WEDNESDAY, FEBRUARY 20, 2013
Every night, when we fall into dreamless sleep, consciousness fades. With it fades everyone’s private universe - people and objects, colors and sounds, pleasures and pains, thoughts and feelings, even our own selves dissolve - until we awake, or until we dream. What is consciousness, and what does it mean? How is it related to the world around us? What it is made of, and how is it generated inside the brain? Are newborns conscious, and to what extent? Are animals conscious, how much, and which way? Can a conscious machine be built? To address such questions, empirical observations need to be complemented by a principled theoretical approach. This lecture will outline integrated information theory (IIT), an approach that starts from phenomenology - what consciousness is and how each experience is structured; accounts for many empirical facts about consciousness and the brain; and leads to measures of consciousness that can be applied to humans, animals, and machines. According to IIT, conscious experiences are maximally irreducible information structures generated by physical systems that are organized in very special ways, as are some parts of our brain. In fact, experience itself is an intrinsic property – one that exists ‘in and of itself’ independent of external observers. This theory of consciousness has several implications for our view of ourselves and our place in the world, as it implies that the growth of consciousness is the only way that the universe becomes endowed with meaning. This can be achieved by investigation (exploration and scientific discovery), by imagination (creation and invention in engineering and art), and finally by the integration of the ensuing concepts within a single experience (development, education, and social interactions).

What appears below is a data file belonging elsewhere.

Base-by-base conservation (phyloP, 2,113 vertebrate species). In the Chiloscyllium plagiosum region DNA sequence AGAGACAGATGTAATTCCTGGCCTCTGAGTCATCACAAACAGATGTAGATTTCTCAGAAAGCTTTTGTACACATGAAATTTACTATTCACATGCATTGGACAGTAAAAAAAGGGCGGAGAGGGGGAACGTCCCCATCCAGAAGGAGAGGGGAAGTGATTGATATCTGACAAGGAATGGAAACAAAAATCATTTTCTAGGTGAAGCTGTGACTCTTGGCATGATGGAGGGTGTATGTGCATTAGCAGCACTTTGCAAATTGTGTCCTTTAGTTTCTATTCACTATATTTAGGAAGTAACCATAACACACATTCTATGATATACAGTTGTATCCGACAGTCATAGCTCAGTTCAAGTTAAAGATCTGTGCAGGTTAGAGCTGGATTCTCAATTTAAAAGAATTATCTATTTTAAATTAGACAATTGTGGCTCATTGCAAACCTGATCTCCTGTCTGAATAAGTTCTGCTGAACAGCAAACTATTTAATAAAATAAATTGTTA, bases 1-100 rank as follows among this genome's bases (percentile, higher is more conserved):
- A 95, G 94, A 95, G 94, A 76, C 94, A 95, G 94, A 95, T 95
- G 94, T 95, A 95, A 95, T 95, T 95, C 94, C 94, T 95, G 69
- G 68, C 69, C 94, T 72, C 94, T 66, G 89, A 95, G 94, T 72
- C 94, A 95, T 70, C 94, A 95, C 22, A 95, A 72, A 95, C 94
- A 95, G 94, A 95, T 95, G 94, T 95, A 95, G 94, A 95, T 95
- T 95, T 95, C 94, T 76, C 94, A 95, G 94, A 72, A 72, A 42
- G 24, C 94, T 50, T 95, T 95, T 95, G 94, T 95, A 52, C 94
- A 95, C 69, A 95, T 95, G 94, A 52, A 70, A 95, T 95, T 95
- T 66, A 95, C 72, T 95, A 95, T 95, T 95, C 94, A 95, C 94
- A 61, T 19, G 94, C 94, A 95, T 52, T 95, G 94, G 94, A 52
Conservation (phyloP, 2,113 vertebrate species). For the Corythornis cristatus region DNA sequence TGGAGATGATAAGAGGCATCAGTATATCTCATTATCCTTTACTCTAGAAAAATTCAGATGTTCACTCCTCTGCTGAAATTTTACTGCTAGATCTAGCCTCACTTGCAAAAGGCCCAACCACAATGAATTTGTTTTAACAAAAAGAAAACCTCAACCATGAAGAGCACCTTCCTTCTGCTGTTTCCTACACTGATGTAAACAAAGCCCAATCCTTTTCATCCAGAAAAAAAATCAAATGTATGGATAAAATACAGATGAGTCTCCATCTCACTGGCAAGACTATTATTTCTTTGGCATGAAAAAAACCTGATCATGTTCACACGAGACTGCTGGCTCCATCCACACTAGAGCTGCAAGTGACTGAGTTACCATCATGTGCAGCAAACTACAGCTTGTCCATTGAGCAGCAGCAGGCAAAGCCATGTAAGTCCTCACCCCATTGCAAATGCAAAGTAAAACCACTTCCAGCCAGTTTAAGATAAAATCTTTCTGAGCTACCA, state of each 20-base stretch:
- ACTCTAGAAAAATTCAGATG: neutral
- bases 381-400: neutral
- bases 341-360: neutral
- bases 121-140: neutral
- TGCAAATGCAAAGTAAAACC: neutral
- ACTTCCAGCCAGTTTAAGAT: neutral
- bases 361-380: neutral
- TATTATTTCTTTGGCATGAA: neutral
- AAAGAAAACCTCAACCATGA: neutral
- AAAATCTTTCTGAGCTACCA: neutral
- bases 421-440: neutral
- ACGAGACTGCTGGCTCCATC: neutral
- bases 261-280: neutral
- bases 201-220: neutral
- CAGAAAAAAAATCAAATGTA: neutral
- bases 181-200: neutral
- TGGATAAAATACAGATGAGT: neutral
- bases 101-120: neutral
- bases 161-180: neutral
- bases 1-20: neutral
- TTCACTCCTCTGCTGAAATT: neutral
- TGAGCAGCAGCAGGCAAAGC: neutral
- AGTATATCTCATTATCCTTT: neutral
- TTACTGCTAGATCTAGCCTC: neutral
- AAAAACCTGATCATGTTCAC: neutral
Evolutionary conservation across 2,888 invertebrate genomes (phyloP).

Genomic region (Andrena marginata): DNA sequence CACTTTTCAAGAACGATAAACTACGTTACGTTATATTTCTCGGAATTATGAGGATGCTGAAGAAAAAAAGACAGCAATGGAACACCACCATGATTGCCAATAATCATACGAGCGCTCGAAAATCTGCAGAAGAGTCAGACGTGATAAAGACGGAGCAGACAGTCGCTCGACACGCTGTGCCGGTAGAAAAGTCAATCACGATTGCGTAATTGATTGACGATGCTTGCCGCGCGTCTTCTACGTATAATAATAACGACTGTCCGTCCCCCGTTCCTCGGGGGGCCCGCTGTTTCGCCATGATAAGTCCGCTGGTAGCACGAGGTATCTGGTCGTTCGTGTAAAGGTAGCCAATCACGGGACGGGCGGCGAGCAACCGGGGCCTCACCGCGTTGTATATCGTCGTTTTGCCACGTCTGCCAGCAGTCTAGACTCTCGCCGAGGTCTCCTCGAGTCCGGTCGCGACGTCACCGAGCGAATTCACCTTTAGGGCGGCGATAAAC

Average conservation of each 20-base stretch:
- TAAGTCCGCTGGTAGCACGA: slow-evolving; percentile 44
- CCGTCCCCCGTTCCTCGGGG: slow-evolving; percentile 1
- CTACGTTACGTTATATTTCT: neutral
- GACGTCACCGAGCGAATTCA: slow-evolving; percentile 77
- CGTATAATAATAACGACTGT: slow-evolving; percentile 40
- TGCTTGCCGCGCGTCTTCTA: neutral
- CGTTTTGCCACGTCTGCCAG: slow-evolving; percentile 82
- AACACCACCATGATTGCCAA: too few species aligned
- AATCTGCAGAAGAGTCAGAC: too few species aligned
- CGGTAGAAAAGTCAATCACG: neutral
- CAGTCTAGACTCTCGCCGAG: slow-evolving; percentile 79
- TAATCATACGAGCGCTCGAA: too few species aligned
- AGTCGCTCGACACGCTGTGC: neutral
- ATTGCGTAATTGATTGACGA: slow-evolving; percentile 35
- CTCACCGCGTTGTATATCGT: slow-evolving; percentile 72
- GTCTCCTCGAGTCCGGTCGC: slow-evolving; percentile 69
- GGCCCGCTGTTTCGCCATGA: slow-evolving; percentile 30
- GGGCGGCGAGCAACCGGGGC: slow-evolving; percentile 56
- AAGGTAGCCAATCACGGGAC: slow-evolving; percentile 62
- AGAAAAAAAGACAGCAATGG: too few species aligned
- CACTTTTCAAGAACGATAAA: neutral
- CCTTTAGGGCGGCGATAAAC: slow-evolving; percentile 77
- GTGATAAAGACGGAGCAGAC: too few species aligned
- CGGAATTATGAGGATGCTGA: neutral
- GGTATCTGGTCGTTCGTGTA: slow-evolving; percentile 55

Giulo's Biography (from his webpage)
Giulio Tononi is a psychiatrist and neuroscientist who has held faculty positions in Pisa, New York, San Diego and Madison, Wisconsin, where he is Professor of Psychiatry. Dr. Tononi and collaborators have pioneered several complementary approaches to study sleep. These include genomics, proteomics, fruit fly models, rodent models employing multiunit / local field potential recordings in behaving animals, in vivo voltammetry and microscopy, high-density EEG recordings and transcranial magnetic stimulation in humans, and large-scale computer models of sleep and wakefulness. This research has led to a comprehensive hypothesis on the function of sleep, the synaptic homeostasis hypothesis. According to the hypothesis, wakefulness leads to a net increase in synaptic strength, and sleep is necessary to reestablish synaptic homeostasis. The hypothesis has implications for understanding the effects of sleep deprivation and for developing novel diagnostic and therapeutic approaches to sleep disorders and neuropsychiatric disorders. Another focus of Dr. Tononi's work is the integrated information theory of consciousness: a scientific theory of what consciousness is, how it can be measured, how it is realized in the brain and, of course, why it fades when we fall into dreamless sleep and returns when we dream. The theory is being tested with neuroimaging, transcranial magnetic stimulation, and computer models. In 2005, Dr. Tononi received the NIH Director's Pioneer Award for his work on sleep mechanism and function, and in 2008 he was made the David P. White Chair in Sleep Medicine and is a Distinguished Chair in Consciousness Science.